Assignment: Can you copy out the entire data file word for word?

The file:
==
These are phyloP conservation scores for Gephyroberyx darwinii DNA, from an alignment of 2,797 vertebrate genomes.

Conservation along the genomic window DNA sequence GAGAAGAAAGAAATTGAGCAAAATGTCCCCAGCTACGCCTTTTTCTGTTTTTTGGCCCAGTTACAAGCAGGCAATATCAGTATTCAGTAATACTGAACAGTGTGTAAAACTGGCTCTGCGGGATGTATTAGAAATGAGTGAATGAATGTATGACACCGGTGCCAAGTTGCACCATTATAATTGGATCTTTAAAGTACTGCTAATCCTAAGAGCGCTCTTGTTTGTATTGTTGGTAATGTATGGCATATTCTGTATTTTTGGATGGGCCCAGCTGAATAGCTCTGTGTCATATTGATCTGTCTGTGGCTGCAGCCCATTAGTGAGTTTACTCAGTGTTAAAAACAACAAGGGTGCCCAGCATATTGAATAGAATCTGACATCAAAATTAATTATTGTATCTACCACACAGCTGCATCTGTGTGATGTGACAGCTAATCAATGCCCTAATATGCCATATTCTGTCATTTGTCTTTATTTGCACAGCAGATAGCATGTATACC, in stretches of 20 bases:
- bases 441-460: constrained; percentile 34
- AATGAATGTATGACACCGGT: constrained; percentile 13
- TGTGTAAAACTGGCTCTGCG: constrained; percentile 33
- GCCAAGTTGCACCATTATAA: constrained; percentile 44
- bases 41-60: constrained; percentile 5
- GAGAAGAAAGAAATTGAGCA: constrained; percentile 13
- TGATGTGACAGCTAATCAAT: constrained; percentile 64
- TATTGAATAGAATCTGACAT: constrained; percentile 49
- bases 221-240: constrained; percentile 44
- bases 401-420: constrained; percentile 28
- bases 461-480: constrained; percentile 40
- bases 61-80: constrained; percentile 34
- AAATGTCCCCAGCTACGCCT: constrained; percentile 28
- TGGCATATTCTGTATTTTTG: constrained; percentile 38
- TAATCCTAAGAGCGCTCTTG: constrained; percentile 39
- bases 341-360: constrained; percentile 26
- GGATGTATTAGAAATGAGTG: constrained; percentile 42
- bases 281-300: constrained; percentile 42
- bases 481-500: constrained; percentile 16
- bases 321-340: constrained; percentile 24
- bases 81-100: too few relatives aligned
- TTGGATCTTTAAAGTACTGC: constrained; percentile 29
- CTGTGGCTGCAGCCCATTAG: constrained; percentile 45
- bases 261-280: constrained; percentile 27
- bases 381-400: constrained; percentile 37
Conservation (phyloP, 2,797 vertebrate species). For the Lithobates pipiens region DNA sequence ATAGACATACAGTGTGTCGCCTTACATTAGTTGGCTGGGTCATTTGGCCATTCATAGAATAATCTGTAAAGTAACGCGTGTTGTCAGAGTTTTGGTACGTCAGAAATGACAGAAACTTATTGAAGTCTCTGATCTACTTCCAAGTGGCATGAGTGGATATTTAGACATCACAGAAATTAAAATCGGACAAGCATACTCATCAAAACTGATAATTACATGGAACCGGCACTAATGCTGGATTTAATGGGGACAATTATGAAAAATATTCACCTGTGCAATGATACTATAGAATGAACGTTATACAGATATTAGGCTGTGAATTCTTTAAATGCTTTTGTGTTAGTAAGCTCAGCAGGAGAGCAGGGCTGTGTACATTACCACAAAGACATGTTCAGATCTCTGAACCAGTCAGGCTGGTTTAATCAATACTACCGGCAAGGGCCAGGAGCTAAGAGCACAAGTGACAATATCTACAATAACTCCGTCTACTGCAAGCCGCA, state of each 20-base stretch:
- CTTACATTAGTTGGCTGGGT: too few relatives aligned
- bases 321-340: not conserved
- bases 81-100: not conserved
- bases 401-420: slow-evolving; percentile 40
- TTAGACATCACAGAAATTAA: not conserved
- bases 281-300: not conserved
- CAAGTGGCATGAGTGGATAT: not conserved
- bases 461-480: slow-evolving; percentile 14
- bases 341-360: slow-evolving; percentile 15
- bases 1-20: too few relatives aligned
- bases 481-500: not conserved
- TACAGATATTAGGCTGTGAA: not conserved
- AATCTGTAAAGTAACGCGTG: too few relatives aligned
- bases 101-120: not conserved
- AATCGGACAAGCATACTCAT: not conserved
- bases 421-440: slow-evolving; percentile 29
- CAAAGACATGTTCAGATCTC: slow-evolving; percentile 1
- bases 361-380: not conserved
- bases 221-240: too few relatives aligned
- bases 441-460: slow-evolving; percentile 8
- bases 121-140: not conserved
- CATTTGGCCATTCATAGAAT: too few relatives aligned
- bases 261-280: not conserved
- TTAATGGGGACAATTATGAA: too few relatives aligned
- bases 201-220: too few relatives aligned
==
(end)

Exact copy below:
These are phyloP conservation scores for Gephyroberyx darwinii DNA, from an alignment of 2,797 vertebrate genomes.

Conservation along the genomic window DNA sequence GAGAAGAAAGAAATTGAGCAAAATGTCCCCAGCTACGCCTTTTTCTGTTTTTTGGCCCAGTTACAAGCAGGCAATATCAGTATTCAGTAATACTGAACAGTGTGTAAAACTGGCTCTGCGGGATGTATTAGAAATGAGTGAATGAATGTATGACACCGGTGCCAAGTTGCACCATTATAATTGGATCTTTAAAGTACTGCTAATCCTAAGAGCGCTCTTGTTTGTATTGTTGGTAATGTATGGCATATTCTGTATTTTTGGATGGGCCCAGCTGAATAGCTCTGTGTCATATTGATCTGTCTGTGGCTGCAGCCCATTAGTGAGTTTACTCAGTGTTAAAAACAACAAGGGTGCCCAGCATATTGAATAGAATCTGACATCAAAATTAATTATTGTATCTACCACACAGCTGCATCTGTGTGATGTGACAGCTAATCAATGCCCTAATATGCCATATTCTGTCATTTGTCTTTATTTGCACAGCAGATAGCATGTATACC, in stretches of 20 bases:
- bases 441-460: constrained; percentile 34
- AATGAATGTATGACACCGGT: constrained; percentile 13
- TGTGTAAAACTGGCTCTGCG: constrained; percentile 33
- GCCAAGTTGCACCATTATAA: constrained; percentile 44
- bases 41-60: constrained; percentile 5
- GAGAAGAAAGAAATTGAGCA: constrained; percentile 13
- TGATGTGACAGCTAATCAAT: constrained; percentile 64
- TATTGAATAGAATCTGACAT: constrained; percentile 49
- bases 221-240: constrained; percentile 44
- bases 401-420: constrained; percentile 28
- bases 461-480: constrained; percentile 40
- bases 61-80: constrained; percentile 34
- AAATGTCCCCAGCTACGCCT: constrained; percentile 28
- TGGCATATTCTGTATTTTTG: constrained; percentile 38
- TAATCCTAAGAGCGCTCTTG: constrained; percentile 39
- bases 341-360: constrained; percentile 26
- GGATGTATTAGAAATGAGTG: constrained; percentile 42
- bases 281-300: constrained; percentile 42
- bases 481-500: constrained; percentile 16
- bases 321-340: constrained; percentile 24
- bases 81-100: too few relatives aligned
- TTGGATCTTTAAAGTACTGC: constrained; percentile 29
- CTGTGGCTGCAGCCCATTAG: constrained; percentile 45
- bases 261-280: constrained; percentile 27
- bases 381-400: constrained; percentile 37
Conservation (phyloP, 2,797 vertebrate species). For the Lithobates pipiens region DNA sequence ATAGACATACAGTGTGTCGCCTTACATTAGTTGGCTGGGTCATTTGGCCATTCATAGAATAATCTGTAAAGTAACGCGTGTTGTCAGAGTTTTGGTACGTCAGAAATGACAGAAACTTATTGAAGTCTCTGATCTACTTCCAAGTGGCATGAGTGGATATTTAGACATCACAGAAATTAAAATCGGACAAGCATACTCATCAAAACTGATAATTACATGGAACCGGCACTAATGCTGGATTTAATGGGGACAATTATGAAAAATATTCACCTGTGCAATGATACTATAGAATGAACGTTATACAGATATTAGGCTGTGAATTCTTTAAATGCTTTTGTGTTAGTAAGCTCAGCAGGAGAGCAGGGCTGTGTACATTACCACAAAGACATGTTCAGATCTCTGAACCAGTCAGGCTGGTTTAATCAATACTACCGGCAAGGGCCAGGAGCTAAGAGCACAAGTGACAATATCTACAATAACTCCGTCTACTGCAAGCCGCA, state of each 20-base stretch:
- CTTACATTAGTTGGCTGGGT: too few relatives aligned
- bases 321-340: not conserved
- bases 81-100: not conserved
- bases 401-420: slow-evolving; percentile 40
- TTAGACATCACAGAAATTAA: not conserved
- bases 281-300: not conserved
- CAAGTGGCATGAGTGGATAT: not conserved
- bases 461-480: slow-evolving; percentile 14
- bases 341-360: slow-evolving; percentile 15
- bases 1-20: too few relatives aligned
- bases 481-500: not conserved
- TACAGATATTAGGCTGTGAA: not conserved
- AATCTGTAAAGTAACGCGTG: too few relatives aligned
- bases 101-120: not conserved
- AATCGGACAAGCATACTCAT: not conserved
- bases 421-440: slow-evolving; percentile 29
- CAAAGACATGTTCAGATCTC: slow-evolving; percentile 1
- bases 361-380: not conserved
- bases 221-240: too few relatives aligned
- bases 441-460: slow-evolving; percentile 8
- bases 121-140: not conserved
- CATTTGGCCATTCATAGAAT: too few relatives aligned
- bases 261-280: not conserved
- TTAATGGGGACAATTATGAA: too few relatives aligned
- bases 201-220: too few relatives aligned